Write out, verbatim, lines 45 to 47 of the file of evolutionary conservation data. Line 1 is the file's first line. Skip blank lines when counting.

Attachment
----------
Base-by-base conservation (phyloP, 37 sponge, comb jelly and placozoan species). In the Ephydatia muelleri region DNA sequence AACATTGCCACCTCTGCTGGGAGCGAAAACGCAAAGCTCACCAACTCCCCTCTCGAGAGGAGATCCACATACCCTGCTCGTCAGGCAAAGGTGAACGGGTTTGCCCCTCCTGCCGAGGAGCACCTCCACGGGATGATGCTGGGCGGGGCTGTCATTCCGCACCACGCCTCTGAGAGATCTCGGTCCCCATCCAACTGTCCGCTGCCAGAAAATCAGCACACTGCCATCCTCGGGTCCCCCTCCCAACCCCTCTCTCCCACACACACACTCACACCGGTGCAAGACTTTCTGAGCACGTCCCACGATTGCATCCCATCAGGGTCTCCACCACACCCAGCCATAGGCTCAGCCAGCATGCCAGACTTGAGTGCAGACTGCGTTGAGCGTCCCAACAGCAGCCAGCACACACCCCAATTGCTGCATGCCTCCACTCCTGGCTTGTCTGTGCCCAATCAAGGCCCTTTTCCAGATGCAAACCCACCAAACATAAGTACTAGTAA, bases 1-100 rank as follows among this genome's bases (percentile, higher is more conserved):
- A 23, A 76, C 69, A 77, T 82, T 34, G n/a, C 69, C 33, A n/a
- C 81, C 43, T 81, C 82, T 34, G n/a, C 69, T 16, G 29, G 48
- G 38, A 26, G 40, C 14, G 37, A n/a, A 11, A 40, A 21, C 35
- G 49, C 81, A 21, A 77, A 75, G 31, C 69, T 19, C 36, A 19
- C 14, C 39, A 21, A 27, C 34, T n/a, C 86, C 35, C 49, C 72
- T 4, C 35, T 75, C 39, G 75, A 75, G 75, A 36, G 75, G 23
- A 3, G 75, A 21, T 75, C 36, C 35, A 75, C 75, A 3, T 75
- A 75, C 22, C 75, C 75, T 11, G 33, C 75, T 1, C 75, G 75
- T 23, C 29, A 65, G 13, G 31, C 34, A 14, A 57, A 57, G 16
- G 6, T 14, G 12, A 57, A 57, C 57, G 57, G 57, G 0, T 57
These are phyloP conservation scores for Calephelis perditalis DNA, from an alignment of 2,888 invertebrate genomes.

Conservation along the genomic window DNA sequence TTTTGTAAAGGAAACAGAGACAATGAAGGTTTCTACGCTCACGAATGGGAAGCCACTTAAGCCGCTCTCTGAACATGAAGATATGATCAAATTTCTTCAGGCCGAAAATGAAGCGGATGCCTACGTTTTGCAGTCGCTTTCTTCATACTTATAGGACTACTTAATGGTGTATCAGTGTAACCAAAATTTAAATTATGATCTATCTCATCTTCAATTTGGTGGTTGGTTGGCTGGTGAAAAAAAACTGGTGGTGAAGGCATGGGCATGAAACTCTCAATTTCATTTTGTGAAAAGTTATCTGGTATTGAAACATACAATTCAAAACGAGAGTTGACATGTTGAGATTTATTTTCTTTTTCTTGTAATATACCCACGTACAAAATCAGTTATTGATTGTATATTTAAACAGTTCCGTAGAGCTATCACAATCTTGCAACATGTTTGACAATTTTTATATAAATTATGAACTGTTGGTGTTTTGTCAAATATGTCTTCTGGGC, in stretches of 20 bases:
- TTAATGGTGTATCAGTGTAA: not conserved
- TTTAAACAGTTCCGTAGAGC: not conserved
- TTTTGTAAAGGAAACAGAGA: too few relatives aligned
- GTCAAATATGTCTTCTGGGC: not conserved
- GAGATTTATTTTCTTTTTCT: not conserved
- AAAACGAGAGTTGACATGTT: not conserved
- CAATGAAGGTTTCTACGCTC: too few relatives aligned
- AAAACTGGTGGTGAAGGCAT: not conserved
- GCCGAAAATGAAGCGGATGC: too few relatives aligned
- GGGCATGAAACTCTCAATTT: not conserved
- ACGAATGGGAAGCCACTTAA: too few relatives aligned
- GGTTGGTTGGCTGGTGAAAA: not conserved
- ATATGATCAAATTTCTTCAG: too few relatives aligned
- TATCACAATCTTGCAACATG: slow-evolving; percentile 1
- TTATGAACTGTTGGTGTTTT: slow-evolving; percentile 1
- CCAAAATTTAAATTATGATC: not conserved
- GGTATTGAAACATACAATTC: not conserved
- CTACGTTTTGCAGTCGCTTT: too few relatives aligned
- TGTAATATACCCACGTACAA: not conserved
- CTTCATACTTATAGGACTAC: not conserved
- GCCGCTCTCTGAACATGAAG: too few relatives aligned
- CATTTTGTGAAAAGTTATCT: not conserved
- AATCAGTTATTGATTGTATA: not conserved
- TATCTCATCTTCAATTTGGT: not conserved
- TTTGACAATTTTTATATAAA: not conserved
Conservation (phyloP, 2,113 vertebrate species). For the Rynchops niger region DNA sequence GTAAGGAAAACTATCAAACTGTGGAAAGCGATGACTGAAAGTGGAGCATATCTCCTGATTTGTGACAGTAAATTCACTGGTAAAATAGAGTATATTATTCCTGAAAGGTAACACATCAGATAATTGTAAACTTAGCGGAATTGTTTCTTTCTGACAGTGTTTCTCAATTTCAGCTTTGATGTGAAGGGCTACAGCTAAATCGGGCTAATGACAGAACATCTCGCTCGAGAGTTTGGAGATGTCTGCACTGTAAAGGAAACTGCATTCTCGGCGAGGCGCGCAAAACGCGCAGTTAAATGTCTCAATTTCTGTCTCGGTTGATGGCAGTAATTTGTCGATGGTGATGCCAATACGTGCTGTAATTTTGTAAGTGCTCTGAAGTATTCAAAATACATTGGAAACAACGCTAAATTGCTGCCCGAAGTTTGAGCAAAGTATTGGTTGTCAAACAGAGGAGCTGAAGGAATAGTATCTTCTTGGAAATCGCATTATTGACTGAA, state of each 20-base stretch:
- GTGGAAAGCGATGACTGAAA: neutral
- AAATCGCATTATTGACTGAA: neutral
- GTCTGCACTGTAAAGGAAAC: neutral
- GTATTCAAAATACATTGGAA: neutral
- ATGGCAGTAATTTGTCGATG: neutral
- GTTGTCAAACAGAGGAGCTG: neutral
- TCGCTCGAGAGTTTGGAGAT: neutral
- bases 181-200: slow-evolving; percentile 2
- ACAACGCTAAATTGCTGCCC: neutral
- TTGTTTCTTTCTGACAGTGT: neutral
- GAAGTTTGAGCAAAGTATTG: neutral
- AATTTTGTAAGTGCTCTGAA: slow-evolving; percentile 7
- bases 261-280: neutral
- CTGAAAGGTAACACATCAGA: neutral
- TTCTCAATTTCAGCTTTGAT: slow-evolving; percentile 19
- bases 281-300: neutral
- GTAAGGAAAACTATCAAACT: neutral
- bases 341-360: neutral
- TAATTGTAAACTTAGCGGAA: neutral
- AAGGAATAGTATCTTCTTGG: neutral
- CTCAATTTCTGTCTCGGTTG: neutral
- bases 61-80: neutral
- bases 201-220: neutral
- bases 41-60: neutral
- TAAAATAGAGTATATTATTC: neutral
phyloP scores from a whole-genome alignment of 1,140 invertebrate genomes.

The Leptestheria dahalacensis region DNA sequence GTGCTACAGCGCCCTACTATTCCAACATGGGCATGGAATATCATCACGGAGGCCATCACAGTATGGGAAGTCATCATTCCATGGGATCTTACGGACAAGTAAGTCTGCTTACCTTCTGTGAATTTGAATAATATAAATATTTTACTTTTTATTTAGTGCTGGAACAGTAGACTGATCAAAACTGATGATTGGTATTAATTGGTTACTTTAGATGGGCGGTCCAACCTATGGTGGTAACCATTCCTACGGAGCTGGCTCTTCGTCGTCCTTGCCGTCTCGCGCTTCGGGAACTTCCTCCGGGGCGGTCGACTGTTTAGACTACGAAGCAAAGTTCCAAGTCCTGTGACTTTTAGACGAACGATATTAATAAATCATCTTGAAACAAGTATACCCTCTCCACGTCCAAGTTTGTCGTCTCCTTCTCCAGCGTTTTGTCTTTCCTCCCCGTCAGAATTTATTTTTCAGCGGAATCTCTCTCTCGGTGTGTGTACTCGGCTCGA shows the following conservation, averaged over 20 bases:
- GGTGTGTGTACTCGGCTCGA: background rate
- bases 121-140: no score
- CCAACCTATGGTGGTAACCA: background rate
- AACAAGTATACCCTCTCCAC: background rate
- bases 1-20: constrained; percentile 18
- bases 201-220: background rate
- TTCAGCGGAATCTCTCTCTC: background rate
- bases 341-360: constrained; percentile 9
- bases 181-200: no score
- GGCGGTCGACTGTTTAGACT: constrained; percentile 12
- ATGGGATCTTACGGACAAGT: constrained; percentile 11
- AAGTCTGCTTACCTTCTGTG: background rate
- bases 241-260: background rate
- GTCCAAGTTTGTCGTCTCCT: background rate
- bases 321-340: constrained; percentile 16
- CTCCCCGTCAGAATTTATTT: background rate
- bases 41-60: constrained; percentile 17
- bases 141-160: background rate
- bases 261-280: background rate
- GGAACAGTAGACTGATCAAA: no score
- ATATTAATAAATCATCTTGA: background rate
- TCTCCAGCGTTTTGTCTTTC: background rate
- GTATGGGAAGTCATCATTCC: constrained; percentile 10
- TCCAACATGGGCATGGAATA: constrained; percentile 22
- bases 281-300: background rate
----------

- GTTGTCAAACAGAGGAGCTG: neutral
- TCGCTCGAGAGTTTGGAGAT: neutral
- bases 181-200: slow-evolving; percentile 2